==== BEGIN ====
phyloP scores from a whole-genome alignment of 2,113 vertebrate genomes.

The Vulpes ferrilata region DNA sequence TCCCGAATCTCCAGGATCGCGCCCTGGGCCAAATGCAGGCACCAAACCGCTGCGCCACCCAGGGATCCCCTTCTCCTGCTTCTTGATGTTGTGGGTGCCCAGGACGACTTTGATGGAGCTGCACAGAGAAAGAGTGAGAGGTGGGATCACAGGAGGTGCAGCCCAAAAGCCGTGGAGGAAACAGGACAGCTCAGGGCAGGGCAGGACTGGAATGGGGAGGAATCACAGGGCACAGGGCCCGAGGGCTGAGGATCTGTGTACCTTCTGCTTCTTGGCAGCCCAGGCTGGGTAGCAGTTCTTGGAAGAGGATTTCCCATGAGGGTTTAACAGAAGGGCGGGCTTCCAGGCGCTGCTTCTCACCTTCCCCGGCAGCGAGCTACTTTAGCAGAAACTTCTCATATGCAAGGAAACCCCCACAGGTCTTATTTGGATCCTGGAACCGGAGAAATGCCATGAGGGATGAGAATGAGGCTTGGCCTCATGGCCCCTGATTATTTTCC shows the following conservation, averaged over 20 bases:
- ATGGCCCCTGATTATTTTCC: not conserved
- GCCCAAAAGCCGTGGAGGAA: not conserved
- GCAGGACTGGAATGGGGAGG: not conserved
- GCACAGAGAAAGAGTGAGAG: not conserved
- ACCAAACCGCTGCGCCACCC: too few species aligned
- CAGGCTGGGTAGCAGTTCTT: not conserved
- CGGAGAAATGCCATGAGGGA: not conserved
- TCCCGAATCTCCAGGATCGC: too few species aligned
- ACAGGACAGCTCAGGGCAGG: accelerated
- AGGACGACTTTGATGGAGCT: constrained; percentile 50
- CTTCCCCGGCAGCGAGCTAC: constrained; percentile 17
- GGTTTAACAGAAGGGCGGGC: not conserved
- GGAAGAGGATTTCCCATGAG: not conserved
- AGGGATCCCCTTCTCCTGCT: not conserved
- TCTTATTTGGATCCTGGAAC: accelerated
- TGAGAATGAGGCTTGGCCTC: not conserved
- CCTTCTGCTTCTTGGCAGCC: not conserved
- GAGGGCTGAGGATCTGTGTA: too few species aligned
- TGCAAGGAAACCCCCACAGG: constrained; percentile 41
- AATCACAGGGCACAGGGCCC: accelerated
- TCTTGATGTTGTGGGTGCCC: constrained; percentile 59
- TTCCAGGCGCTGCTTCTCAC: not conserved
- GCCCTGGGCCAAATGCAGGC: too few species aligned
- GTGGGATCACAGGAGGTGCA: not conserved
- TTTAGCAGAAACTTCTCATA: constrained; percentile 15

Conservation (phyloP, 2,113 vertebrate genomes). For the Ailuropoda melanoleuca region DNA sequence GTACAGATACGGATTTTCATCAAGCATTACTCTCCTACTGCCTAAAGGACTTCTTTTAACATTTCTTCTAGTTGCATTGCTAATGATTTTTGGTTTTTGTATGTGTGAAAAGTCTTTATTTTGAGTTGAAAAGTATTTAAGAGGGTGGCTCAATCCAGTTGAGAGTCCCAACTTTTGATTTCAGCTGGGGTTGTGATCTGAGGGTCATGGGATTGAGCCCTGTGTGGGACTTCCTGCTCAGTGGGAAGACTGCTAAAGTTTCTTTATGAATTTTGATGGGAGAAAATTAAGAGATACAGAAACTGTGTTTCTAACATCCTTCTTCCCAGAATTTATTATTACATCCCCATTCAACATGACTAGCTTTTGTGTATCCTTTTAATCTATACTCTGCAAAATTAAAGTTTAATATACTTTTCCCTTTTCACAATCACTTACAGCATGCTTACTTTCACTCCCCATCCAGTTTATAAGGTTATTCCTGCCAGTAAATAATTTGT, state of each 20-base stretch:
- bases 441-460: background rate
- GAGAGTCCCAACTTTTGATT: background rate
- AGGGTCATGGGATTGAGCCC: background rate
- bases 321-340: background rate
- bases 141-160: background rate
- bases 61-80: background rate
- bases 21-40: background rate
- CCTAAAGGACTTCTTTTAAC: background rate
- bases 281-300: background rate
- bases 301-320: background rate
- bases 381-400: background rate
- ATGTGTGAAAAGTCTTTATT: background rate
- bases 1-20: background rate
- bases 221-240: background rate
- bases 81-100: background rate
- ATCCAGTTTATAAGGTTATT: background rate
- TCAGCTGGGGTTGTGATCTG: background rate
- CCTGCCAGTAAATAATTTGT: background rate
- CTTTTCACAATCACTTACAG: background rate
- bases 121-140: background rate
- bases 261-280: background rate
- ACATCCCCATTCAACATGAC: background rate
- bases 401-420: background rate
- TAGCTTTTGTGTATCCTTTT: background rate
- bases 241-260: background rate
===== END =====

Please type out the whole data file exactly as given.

phyloP scores from a whole-genome alignment of 2,113 vertebrate genomes.

The Vulpes ferrilata region DNA sequence TCCCGAATCTCCAGGATCGCGCCCTGGGCCAAATGCAGGCACCAAACCGCTGCGCCACCCAGGGATCCCCTTCTCCTGCTTCTTGATGTTGTGGGTGCCCAGGACGACTTTGATGGAGCTGCACAGAGAAAGAGTGAGAGGTGGGATCACAGGAGGTGCAGCCCAAAAGCCGTGGAGGAAACAGGACAGCTCAGGGCAGGGCAGGACTGGAATGGGGAGGAATCACAGGGCACAGGGCCCGAGGGCTGAGGATCTGTGTACCTTCTGCTTCTTGGCAGCCCAGGCTGGGTAGCAGTTCTTGGAAGAGGATTTCCCATGAGGGTTTAACAGAAGGGCGGGCTTCCAGGCGCTGCTTCTCACCTTCCCCGGCAGCGAGCTACTTTAGCAGAAACTTCTCATATGCAAGGAAACCCCCACAGGTCTTATTTGGATCCTGGAACCGGAGAAATGCCATGAGGGATGAGAATGAGGCTTGGCCTCATGGCCCCTGATTATTTTCC shows the following conservation, averaged over 20 bases:
- ATGGCCCCTGATTATTTTCC: not conserved
- GCCCAAAAGCCGTGGAGGAA: not conserved
- GCAGGACTGGAATGGGGAGG: not conserved
- GCACAGAGAAAGAGTGAGAG: not conserved
- ACCAAACCGCTGCGCCACCC: too few species aligned
- CAGGCTGGGTAGCAGTTCTT: not conserved
- CGGAGAAATGCCATGAGGGA: not conserved
- TCCCGAATCTCCAGGATCGC: too few species aligned
- ACAGGACAGCTCAGGGCAGG: accelerated
- AGGACGACTTTGATGGAGCT: constrained; percentile 50
- CTTCCCCGGCAGCGAGCTAC: constrained; percentile 17
- GGTTTAACAGAAGGGCGGGC: not conserved
- GGAAGAGGATTTCCCATGAG: not conserved
- AGGGATCCCCTTCTCCTGCT: not conserved
- TCTTATTTGGATCCTGGAAC: accelerated
- TGAGAATGAGGCTTGGCCTC: not conserved
- CCTTCTGCTTCTTGGCAGCC: not conserved
- GAGGGCTGAGGATCTGTGTA: too few species aligned
- TGCAAGGAAACCCCCACAGG: constrained; percentile 41
- AATCACAGGGCACAGGGCCC: accelerated
- TCTTGATGTTGTGGGTGCCC: constrained; percentile 59
- TTCCAGGCGCTGCTTCTCAC: not conserved
- GCCCTGGGCCAAATGCAGGC: too few species aligned
- GTGGGATCACAGGAGGTGCA: not conserved
- TTTAGCAGAAACTTCTCATA: constrained; percentile 15

Conservation (phyloP, 2,113 vertebrate genomes). For the Ailuropoda melanoleuca region DNA sequence GTACAGATACGGATTTTCATCAAGCATTACTCTCCTACTGCCTAAAGGACTTCTTTTAACATTTCTTCTAGTTGCATTGCTAATGATTTTTGGTTTTTGTATGTGTGAAAAGTCTTTATTTTGAGTTGAAAAGTATTTAAGAGGGTGGCTCAATCCAGTTGAGAGTCCCAACTTTTGATTTCAGCTGGGGTTGTGATCTGAGGGTCATGGGATTGAGCCCTGTGTGGGACTTCCTGCTCAGTGGGAAGACTGCTAAAGTTTCTTTATGAATTTTGATGGGAGAAAATTAAGAGATACAGAAACTGTGTTTCTAACATCCTTCTTCCCAGAATTTATTATTACATCCCCATTCAACATGACTAGCTTTTGTGTATCCTTTTAATCTATACTCTGCAAAATTAAAGTTTAATATACTTTTCCCTTTTCACAATCACTTACAGCATGCTTACTTTCACTCCCCATCCAGTTTATAAGGTTATTCCTGCCAGTAAATAATTTGT, state of each 20-base stretch:
- bases 441-460: background rate
- GAGAGTCCCAACTTTTGATT: background rate
- AGGGTCATGGGATTGAGCCC: background rate
- bases 321-340: background rate
- bases 141-160: background rate
- bases 61-80: background rate
- bases 21-40: background rate
- CCTAAAGGACTTCTTTTAAC: background rate
- bases 281-300: background rate
- bases 301-320: background rate
- bases 381-400: background rate
- ATGTGTGAAAAGTCTTTATT: background rate
- bases 1-20: background rate
- bases 221-240: background rate
- bases 81-100: background rate
- ATCCAGTTTATAAGGTTATT: background rate
- TCAGCTGGGGTTGTGATCTG: background rate
- CCTGCCAGTAAATAATTTGT: background rate
- CTTTTCACAATCACTTACAG: background rate
- bases 121-140: background rate
- bases 261-280: background rate
- ACATCCCCATTCAACATGAC: background rate
- bases 401-420: background rate
- TAGCTTTTGTGTATCCTTTT: background rate
- bases 241-260: background rate